Around one in three people with coronavirus do not have symptoms. They can spread the virus without knowing it. Getting tested is the only way to know if you have the virus.
Getting into the habit of twice-weekly testing as part of our everyday lives will help us all to play our part, and do what we can to keep each other safe. Regular testing alongside the vaccine will ensure we can continue to ease our way out of lockdown.
You can now get a twice-weekly rapid test (also known as a lateral flow test) in any of the following ways:
Contact your employer, school, college, or university to find out if they can offer rapid testing to you.
Testing at these local sites is assisted, which means a trained helper can provide help with doing the test. You can book an appointment or you can just turn up. Do check opening times before you go. You will get a text or email with your results.
You can also pick up test kits to test yourself at home from the community test sites. If you haven’t had a rapid test before we recommend going to a test site first for an assisted test.
Find out more about community testing and book an appointment on our web page.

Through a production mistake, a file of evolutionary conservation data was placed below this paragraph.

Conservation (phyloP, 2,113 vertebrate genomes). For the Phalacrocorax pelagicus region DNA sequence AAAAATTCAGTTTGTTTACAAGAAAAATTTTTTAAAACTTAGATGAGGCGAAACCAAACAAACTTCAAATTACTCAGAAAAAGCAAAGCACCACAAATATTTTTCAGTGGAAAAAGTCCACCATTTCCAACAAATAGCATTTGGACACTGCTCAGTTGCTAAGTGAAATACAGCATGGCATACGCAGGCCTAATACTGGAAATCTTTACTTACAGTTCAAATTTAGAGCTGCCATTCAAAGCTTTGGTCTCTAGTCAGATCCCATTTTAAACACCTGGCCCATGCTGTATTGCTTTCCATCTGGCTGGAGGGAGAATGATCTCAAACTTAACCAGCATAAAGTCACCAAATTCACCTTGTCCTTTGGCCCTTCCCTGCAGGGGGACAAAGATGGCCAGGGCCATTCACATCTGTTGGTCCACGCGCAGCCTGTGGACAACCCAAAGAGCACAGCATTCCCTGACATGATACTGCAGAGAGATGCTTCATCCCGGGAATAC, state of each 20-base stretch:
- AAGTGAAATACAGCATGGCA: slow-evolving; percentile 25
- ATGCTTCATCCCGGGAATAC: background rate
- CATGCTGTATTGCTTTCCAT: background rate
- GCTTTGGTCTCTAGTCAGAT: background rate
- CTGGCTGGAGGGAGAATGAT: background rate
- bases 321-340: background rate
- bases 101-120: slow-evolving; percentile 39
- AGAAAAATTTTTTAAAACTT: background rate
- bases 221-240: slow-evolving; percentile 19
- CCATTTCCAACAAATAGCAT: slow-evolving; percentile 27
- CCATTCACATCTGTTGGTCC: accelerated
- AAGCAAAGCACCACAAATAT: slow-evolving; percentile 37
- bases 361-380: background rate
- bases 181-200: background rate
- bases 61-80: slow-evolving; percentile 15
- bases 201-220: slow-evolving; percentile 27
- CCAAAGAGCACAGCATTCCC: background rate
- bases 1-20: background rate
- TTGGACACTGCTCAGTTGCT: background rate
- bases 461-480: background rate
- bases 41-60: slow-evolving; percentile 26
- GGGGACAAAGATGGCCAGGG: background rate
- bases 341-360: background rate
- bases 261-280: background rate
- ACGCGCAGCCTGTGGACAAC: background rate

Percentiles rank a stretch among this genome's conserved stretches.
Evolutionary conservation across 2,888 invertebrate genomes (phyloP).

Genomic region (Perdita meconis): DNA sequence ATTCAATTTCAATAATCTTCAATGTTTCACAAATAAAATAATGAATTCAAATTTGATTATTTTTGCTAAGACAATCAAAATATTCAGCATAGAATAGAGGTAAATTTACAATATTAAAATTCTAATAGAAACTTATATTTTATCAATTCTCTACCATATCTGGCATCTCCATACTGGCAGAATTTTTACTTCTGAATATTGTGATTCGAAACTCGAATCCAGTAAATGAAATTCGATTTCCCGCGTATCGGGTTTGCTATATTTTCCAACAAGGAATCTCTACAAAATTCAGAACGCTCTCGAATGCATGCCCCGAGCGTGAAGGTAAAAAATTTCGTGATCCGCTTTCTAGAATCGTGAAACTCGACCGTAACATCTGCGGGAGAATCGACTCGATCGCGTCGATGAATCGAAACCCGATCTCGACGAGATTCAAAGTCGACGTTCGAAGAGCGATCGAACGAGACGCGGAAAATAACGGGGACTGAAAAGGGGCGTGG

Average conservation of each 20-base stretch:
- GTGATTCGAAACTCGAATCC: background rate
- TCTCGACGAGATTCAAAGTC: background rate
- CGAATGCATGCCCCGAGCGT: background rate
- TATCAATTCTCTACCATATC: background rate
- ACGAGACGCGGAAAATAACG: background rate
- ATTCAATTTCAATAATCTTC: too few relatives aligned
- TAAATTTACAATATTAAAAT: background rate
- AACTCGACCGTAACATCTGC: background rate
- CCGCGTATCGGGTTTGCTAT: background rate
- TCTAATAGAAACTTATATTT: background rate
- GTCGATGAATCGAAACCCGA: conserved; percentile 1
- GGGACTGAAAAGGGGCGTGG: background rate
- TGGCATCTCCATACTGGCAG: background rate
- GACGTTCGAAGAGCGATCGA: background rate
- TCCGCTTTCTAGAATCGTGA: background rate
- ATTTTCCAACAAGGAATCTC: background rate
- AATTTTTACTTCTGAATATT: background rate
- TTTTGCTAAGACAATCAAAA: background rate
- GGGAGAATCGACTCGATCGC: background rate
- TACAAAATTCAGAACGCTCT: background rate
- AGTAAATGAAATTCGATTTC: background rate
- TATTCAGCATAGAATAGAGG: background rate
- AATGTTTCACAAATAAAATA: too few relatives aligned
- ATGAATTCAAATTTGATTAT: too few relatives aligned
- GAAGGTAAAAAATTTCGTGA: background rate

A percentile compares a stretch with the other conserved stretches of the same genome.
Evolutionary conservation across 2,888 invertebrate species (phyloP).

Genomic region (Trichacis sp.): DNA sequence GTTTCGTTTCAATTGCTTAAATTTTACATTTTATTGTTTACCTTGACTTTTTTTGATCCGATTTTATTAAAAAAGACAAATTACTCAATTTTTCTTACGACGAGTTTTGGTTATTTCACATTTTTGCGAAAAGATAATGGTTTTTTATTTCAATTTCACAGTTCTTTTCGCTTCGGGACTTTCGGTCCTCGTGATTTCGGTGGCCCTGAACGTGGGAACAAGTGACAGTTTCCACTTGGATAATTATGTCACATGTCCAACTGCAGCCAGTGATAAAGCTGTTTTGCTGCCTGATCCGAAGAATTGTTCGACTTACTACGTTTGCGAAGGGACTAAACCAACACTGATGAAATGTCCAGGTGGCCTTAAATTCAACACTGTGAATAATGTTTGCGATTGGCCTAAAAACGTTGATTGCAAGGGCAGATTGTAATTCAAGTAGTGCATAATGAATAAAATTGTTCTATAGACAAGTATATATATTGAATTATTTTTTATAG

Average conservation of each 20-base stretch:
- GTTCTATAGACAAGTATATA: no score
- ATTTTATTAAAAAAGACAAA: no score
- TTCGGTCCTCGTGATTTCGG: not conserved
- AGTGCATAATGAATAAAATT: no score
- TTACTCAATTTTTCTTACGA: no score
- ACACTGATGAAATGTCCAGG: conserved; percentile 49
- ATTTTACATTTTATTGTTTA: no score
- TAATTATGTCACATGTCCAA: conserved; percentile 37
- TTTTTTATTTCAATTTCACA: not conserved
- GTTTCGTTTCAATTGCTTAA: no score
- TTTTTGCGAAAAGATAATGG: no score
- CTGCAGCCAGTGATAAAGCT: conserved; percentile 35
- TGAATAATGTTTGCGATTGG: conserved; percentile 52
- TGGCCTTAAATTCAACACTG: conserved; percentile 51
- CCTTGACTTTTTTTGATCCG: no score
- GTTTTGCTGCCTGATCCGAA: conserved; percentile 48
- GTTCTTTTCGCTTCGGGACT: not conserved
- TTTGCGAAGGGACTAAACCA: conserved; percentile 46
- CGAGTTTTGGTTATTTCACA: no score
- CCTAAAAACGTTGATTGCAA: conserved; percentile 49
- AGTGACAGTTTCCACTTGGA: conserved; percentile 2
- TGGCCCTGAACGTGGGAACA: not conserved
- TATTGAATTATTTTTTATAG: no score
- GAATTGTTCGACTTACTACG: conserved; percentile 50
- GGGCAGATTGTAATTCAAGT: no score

You can collect packs of two home test kits at a local collection point and each pack contains seven tests.
- Anyone 18 or over can collect a test kit
- You can check online if the location is open or busy before you go
- You do not need to make an appointment
If you can't get tested at your workplace or you're unable to go to a test site or collect test kits, order a home test kit online for delivery to your home.
What twice-weekly testing involves
If you do tests at home you are asked to:
- take a test twice a week (every three or four days apart)
- Report your test result online or by calling 119.
If you test positive:
- You and anyone you live with needs to self-isolate immediately
- Report your test result online or by calling 119
- Get a PCR test (a test that is sent to a lab) to confirm the result or call 119
- Continue to self-isolate until you get the result of the PCR test and follow the stay at home guidance for households with possible coronavirus infection
A negative result means the test did not find signs of coronavirus. But this does not guarantee you do not have coronavirus, so you should keep following all coronavirus advice including regular handwashing, wearing a face covering, and social distancing.
Find out more information on your test result on the NHS website.